, NAIROBI, Kenya, Oct 21 – The Trust for Indigenous Culture and Health (TICAH) has launched a peace initiative geared towards promoting peaceful existence among different ethnic communities in Kenya.
The initiative which was launched at the historic Uhuru Gardens Memorial Park is a joint partnership between TICAH and the National Museums of Kenya.
The launch bringing together people from over 18 ethnic backgrounds saw the unveiling of a symbolic ground dabbed “Mahali pa Umoja” which organisers say will be open to people from all walks of life.
Speaking during the launch on Friday, Kenya National Museums’ Director of Sites and Monuments Dr Purity Kiula urged Kenyans to embrace positive cultural practices in a bid to promote cohesion and unity.
“As Kenyans our heritage is the same, our origins are the same, so we are the same people,” said Kiula. She further said that the Kenya National Museums will explore partnerships with other agencies as well to push the peace agenda forward.
Kiula also noted that the initiative will work in harmony with the Francis ole Kaparo-led National Cohesion and Integration Commission in order to promote a peaceful, united and harmonious Kenyan society.
On her part TICAH’s Executive Director Mary Ann Burris said the initiative will focus on bringing people together through cultural activities in order to trigger conversations geared towards uniting Kenyans.
She further urged the nation to use culture as a progressive force and shun away from divisive ethnic mobilisations which have led to violence in the past.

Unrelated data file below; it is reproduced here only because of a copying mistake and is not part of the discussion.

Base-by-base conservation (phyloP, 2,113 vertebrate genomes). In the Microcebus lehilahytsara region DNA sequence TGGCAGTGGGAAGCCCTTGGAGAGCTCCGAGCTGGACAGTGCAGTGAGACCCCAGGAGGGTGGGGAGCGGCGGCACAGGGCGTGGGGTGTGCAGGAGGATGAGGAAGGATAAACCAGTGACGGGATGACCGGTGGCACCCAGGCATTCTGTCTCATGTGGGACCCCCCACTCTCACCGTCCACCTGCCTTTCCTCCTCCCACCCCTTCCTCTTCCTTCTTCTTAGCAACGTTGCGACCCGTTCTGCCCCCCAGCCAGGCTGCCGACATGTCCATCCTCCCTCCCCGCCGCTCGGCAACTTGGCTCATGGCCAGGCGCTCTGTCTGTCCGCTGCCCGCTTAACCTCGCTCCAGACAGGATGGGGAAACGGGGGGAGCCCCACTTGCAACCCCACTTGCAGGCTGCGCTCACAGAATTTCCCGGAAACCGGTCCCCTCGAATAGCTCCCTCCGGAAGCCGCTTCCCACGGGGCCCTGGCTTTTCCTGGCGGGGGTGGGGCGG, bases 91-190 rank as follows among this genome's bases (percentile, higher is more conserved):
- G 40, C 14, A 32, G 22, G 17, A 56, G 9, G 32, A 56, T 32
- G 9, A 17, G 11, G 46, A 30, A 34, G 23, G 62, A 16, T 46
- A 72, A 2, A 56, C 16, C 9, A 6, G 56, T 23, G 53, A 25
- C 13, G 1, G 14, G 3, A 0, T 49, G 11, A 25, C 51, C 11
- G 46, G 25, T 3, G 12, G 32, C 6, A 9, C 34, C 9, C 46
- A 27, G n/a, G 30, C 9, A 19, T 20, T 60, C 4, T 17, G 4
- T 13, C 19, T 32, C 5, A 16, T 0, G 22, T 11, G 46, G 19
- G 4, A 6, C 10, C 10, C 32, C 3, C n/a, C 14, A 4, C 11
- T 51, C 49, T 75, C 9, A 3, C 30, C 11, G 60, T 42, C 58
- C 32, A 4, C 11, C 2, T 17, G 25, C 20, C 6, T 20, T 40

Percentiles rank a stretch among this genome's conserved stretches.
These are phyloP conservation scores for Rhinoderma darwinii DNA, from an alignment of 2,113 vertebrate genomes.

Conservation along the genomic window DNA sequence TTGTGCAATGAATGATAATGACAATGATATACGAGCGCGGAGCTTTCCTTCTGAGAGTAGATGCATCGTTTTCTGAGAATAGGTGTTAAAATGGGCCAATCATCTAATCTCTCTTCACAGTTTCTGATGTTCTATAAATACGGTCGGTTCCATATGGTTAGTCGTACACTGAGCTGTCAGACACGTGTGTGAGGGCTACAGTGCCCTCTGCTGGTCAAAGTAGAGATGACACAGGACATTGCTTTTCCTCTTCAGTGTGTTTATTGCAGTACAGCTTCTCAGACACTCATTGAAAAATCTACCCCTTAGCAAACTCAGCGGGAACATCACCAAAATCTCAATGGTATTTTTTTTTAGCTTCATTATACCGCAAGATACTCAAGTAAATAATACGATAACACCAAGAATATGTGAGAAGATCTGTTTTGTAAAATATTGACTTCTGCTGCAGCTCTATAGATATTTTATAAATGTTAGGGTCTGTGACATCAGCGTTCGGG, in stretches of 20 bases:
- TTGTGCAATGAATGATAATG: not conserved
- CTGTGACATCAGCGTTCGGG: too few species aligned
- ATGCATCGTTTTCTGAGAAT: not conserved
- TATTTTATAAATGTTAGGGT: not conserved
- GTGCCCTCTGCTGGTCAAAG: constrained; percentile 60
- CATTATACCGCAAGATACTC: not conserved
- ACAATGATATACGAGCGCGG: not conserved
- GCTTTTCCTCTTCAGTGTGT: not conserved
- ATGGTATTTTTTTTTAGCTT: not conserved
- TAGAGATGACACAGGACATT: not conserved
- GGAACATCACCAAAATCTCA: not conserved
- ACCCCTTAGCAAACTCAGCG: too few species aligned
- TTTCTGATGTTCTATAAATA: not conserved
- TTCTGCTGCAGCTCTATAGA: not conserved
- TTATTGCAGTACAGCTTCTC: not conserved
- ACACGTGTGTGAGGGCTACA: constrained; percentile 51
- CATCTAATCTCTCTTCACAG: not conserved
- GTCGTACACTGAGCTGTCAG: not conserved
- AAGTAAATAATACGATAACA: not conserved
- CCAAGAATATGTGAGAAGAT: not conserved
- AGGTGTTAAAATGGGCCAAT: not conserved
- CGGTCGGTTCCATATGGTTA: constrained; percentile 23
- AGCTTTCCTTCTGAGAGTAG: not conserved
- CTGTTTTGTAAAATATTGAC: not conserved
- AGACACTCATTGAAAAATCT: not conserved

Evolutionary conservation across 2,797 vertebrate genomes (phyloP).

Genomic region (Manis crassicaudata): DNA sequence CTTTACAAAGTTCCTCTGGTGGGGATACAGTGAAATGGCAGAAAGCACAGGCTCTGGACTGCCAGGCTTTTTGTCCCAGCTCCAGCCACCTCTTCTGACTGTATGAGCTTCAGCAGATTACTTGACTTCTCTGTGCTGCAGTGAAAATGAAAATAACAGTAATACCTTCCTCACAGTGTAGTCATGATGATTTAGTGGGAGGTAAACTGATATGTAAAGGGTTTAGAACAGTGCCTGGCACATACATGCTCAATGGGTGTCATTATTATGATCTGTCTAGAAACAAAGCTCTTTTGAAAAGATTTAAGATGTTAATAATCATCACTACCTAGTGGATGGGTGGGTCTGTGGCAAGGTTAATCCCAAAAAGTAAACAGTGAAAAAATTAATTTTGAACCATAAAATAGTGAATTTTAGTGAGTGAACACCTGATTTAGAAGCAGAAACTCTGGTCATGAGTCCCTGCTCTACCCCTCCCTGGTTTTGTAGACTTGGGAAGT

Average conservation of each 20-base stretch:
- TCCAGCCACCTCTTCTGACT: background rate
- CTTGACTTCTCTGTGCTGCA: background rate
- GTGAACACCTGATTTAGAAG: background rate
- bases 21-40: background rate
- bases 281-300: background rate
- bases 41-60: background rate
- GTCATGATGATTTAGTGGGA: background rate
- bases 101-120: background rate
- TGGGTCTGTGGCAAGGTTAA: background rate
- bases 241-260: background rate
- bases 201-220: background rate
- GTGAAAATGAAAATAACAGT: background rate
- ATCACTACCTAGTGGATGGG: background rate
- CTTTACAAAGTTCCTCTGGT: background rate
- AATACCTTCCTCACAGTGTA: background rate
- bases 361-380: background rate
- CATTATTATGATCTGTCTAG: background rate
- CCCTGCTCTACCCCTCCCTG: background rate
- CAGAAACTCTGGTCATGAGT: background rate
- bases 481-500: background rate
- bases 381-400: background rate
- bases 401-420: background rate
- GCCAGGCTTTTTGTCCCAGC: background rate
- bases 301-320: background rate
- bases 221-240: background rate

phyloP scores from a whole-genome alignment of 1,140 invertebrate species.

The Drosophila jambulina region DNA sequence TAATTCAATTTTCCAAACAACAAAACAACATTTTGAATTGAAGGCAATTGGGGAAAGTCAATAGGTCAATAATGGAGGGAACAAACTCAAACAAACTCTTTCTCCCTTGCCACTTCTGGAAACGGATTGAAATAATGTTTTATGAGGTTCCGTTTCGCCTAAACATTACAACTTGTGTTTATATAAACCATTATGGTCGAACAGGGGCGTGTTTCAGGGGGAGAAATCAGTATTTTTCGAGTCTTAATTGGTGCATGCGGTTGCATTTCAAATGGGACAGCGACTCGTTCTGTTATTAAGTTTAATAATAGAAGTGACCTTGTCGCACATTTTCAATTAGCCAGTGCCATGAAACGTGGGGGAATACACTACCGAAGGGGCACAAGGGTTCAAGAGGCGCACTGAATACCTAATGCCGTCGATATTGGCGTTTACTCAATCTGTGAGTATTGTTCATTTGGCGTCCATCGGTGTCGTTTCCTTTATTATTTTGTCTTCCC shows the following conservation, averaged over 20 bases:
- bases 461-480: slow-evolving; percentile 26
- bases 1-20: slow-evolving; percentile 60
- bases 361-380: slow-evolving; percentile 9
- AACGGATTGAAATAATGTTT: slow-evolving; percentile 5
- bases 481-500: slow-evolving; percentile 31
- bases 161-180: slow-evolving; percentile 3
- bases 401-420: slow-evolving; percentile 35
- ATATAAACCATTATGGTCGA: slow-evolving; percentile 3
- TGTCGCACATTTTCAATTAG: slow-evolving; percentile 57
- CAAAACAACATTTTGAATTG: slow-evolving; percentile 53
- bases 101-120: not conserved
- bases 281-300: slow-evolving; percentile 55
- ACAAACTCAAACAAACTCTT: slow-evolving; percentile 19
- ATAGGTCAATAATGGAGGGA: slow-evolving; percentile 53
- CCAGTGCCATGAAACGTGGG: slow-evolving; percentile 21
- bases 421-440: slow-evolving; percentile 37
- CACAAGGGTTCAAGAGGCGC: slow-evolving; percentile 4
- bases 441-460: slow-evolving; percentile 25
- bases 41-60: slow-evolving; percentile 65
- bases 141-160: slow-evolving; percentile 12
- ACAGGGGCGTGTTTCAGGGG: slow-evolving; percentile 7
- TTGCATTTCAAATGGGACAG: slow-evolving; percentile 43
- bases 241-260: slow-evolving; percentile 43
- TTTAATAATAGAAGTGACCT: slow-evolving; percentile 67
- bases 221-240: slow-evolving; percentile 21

“Over the years we have realized that if we invite in cultural leaders and elders we learn from them, they meet each other and create a network of peace builders,” said Burris.
Burris said the strides that have been made in the communications sector have further provided an opportunity for people to interact and open up to one another; something that has enhanced how different tribes view one another.
“If we invite in cultural leaders and elders we learn from them, they meet each other and they create a network of peace builders in Kenya,” explained Burris.
Participants were treated to a variety of cultural music from the ethnic groups present at the launch as elders led special prayers for the peace of the nation as they made the grand entry into the “Mahali pa Umoja” grounds. The crowd would then move around the grounds in coordinated circles as they danced to the tune of drums beats which had many lost in frenzy.
The peace initiative comes in a wake of rising political temperatures in a build up to the 2017 general elections which have seen politicians throw barbs at each other as the scramble for elective seats gains momentum.
The launch was also attended by the officer in-charge of operations at the Uhuru Gardens Memorial Park Joyce Kinyanjui.